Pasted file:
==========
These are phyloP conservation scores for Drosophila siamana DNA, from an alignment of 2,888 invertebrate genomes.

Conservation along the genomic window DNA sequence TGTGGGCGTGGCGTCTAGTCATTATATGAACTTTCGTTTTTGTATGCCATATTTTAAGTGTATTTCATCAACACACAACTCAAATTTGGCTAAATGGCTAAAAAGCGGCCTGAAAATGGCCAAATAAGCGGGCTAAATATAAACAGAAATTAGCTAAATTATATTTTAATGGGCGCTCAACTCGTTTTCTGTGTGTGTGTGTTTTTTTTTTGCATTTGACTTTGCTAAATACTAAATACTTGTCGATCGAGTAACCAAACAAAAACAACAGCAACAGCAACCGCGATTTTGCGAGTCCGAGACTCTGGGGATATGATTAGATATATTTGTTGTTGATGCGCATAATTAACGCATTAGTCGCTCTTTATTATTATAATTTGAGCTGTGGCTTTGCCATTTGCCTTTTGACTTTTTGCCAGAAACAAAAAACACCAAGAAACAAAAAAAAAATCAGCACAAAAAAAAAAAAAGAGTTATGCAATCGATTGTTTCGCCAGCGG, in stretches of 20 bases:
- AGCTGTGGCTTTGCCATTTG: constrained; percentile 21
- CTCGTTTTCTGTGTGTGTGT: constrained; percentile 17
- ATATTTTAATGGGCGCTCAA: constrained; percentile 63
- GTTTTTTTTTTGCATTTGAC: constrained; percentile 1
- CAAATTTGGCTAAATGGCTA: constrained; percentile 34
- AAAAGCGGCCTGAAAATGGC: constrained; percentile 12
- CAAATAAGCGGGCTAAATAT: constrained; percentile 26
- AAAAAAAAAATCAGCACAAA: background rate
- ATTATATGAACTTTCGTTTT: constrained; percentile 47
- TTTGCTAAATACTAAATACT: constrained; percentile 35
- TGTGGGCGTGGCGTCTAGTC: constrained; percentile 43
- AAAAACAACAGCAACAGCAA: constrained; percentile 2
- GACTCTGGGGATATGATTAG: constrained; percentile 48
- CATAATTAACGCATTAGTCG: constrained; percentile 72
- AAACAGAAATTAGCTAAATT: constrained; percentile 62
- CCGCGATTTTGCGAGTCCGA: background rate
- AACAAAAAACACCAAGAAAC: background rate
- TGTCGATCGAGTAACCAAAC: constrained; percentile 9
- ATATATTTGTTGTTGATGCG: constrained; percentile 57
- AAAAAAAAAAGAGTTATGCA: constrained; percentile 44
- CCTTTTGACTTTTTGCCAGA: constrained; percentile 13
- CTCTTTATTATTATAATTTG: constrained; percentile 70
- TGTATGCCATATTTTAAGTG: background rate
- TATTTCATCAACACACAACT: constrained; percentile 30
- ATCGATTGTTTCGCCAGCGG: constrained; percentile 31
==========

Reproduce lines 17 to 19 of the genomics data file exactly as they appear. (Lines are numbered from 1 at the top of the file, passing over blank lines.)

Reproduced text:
- AAACAGAAATTAGCTAAATT: constrained; percentile 62
- CCGCGATTTTGCGAGTCCGA: background rate
- AACAAAAAACACCAAGAAAC: background rate